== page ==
Jaime Escalante – Passionate. Brilliant. Hero.

A few weeks ago, a hero died.

Jaime Escalante.

Jaime Escalante - December 31, 1930 - March 30, 2010

He was my hero. I first learned about him in college. I was finishing up my teaching degree and I had an amazing math professor. Her teaching style was energetic, positive and fun. She taught us about Jaime Escalante and the work he was doing at Garfield High School in California. When the movie about his work with students in L.A. “Stand and Deliver” was released, a bunch of us went to see it.

I was mesmerized.  His energy. His stamina. His drive. His passion.

He was an amazing teacher. He was the teacher I wanted to be.

I was never a strong math student. I struggled to understand and keep up. But in high school, with an amazing Algebra I teacher, something clicked. I was catching on. It wasn’t as hard as I’d thought. But I was a girl. And girls don’t do math. And boys don’t like smart girls. So I played dumb. I fostered the belief in myself that I still wasn’t very good with numbers. My path was English, not math.

During my senior year of high school, I had already received early acceptance to a major university. So, like any other senior in the same position, I slacked off. I coasted. I even dropped out of Trig because, hey – I was going to teach English. Who needs higher math?

When I took my university placement exams I had tested out of freshman mathematics. I shook my head in disbelief and asked them to check again, because I wasn’t very good at math. My advisor assured me that the scores were correct. Had I considered a career in mathematics?

I laughed. Of course not. But unable to stay away, I took a few math courses. And a few more. Pretty soon I was able to have a double major in both math and English. Might come in handy someday, I thought.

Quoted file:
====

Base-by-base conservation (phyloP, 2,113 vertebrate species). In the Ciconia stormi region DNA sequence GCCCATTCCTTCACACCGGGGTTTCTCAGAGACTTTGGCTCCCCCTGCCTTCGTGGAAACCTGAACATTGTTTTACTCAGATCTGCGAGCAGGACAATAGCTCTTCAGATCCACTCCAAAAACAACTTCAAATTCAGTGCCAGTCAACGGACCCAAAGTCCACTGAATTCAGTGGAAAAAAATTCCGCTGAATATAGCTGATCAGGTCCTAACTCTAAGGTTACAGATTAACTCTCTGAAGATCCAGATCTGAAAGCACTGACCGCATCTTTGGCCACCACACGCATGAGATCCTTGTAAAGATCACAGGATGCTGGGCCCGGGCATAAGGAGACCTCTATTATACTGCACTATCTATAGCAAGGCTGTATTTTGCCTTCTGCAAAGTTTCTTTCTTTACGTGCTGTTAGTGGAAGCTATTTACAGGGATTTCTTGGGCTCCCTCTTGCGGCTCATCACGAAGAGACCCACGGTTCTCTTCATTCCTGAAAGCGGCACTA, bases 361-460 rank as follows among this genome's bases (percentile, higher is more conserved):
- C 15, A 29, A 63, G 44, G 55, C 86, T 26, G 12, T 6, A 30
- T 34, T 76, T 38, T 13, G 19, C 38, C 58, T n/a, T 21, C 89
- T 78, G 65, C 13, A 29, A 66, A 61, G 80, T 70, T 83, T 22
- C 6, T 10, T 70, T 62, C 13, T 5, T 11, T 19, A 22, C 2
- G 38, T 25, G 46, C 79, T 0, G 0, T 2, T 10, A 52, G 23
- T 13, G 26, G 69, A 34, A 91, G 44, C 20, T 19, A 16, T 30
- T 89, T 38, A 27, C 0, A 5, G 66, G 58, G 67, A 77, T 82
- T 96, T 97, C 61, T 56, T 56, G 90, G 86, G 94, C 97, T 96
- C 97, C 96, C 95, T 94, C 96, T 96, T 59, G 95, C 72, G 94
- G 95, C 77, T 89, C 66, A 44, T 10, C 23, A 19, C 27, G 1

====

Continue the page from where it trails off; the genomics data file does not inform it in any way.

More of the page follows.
I always felt I was a better Math Teacher than English Teacher. English came too easily for me. How in the world do you teach someone how to write? How to analyze? How to interpret?

But with numbers? Easy. Step by step. There was a pattern to discover. A direct path leading to the correct answer.

And, I used to be a struggling math student. I knew, first hand, what it was like to sit in a classroom with numbers whizzing by and you have no idea how everyone else seems to know the answer. I knew how to struggle with a calculus problem that took pages to complete and three tries to get the right answer while your study partner got it right the first time and in 10 less steps.

Math didn’t come easily to me but boy, was it fun! Every day a new puzzle. A new riddle to solve.

Jaime Escalante showed a bunch of kids, a random sampling of American high school students, that they were capable of being great math students. Each year that he taught AP Calculus at Garfield High, more and more students were inspired and passed the exam.

Each and every year.

They weren’t geniuses. It wasn’t luck. It was all because of a man with tenacity, knowledge and a pure love of teaching and his students. The students were inspired by his energy and drive. They were pumped up by his confidence in their abilities. They began to believe in themselves. And then they just went out and did it!

In the years that followed Jaime Escalante’s departure from the Garfield High math program, passing AP Calculus scores plummeted by 80 percent. There was no longer a champion for the students, encouraging a love for math. Garfield High School students were again, just like any other math student across the country. Struggling to see the wonder in numbers. Becoming bored with applications that they’ll “never use.”

An amazing teacher died last month.

A passionate advocate. A brilliant role model.

A hero.


Filed under People, Teaching

15 responses to “Jaime Escalante – Passionate. Brilliant. Hero.

  1. Mel

    I hadn’t heard about his passing, thanks for the great post honoring an amazing teacher. You double majored in math and english? I’m impressed, both sides of your brain are working!